Zimbabwe's former vice president Joice Mujuru
Zimbabwe's former vice president Joice Mujuru addresses supporters in Harare on March 1 as she launched her new ZPF partyREUTERS/Philimon Bulawayo

Zimbabwe's former Vice President Joice Mujuru, who launched her new party, Zimbabwe People First (ZPF) in early March to challenge President Robert Mugabe's 35-year rule, has come under fire from the ruling Zanu-PF party for commenting on Mugabe's age.

Mugabe, who celebrated his 92nd birthday in February, has quashed any debate about his succession after he claimed he is still in charge, will go on until his term ends in 2018 and that he will rule until he is 100.

Mugabe 'now a living spirit'

In the interview published by Deutschen Welle on 4 March, Mujuru said that at Mugabe's age, he should not be even allowed to look "after goats" or make "any serious family decisions."

"In my culture, you don't raise a finger to a man or a woman who is your mother or your grandfather's age. It is spiritual, he is now a living spirit and we are lucky to have him alive."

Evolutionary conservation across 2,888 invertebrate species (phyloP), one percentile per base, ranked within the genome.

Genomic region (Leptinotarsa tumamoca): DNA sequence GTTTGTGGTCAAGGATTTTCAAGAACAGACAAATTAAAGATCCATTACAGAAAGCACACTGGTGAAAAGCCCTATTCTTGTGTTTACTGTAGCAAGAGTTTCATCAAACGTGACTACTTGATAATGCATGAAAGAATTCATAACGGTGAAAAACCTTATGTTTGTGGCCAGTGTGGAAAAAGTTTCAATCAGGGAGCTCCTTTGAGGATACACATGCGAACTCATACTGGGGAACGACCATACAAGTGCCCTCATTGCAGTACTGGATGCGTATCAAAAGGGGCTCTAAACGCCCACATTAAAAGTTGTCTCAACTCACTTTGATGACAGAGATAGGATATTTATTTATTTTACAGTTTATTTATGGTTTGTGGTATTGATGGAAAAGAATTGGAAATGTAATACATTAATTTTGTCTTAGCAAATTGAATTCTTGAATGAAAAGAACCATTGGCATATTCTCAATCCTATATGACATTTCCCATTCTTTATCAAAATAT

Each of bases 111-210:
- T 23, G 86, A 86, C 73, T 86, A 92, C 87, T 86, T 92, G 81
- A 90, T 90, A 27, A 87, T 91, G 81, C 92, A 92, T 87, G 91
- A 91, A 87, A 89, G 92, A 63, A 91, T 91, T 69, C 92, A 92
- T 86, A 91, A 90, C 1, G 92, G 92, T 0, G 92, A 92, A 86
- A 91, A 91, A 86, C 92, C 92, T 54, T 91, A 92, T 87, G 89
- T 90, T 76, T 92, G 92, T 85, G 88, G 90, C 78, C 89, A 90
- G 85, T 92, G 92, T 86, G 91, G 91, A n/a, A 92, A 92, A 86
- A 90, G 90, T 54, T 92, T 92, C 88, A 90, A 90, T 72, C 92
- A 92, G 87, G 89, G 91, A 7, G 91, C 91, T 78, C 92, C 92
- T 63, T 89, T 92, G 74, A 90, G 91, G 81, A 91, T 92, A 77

She added: "If you want to talk to your departed grandfather, you talk to them through him and you don't have to wrong him, because at his age, he is just there to sit around and be respected as a living spirit."

Zimbabwe's former vice president Joice Mujuru
Zimbabwe's President Robert Mugabe (R) and the country's former Vice President Joice Mujuru used to be close. In this picture taken on 25 February 2012, they eat cake together as they attend a rally marking Mugabe's 88th birthday in Mutare.JEKESAI NJIKIZANA/AFP/Getty Images

Comments raised political storm

The remarks raised a political upheaval, and Zanu-PF attacked Mujuru, who is 60, saying her comments were an attack on the ageing Mugabe. Criticism of the leader is considered to be a 'criminal offence' in Zimbabwe.

Members of the opposition have claimed to have been beaten and detained – others alleged they have been abducted by the Zimbabwean state. Last weekend, Mugabe showed his violent side by threatening to punch a journalist "to the floor" after he was asked about his retirement plans and potential successor.

While party stalwart Jonathan Moyo reacted on Twitter that "without the late General Mujuru and President Mugabe, Joice is politically nothing," referring to the fact she had been once been a powerful ally of the President before she was sacked by the Zanu-PF party in 2014 after it accused her of plotting to oust and kill him.

Zimbabwe analysts, quoted by state-owned daily The Herald, described Mujuru as "a pawn of foreign interests seeking to perpetuate Western hegemony on the country's economy", arguing the politician pledged she would rejoin de Commonwealth, and revisit the nation's land reform.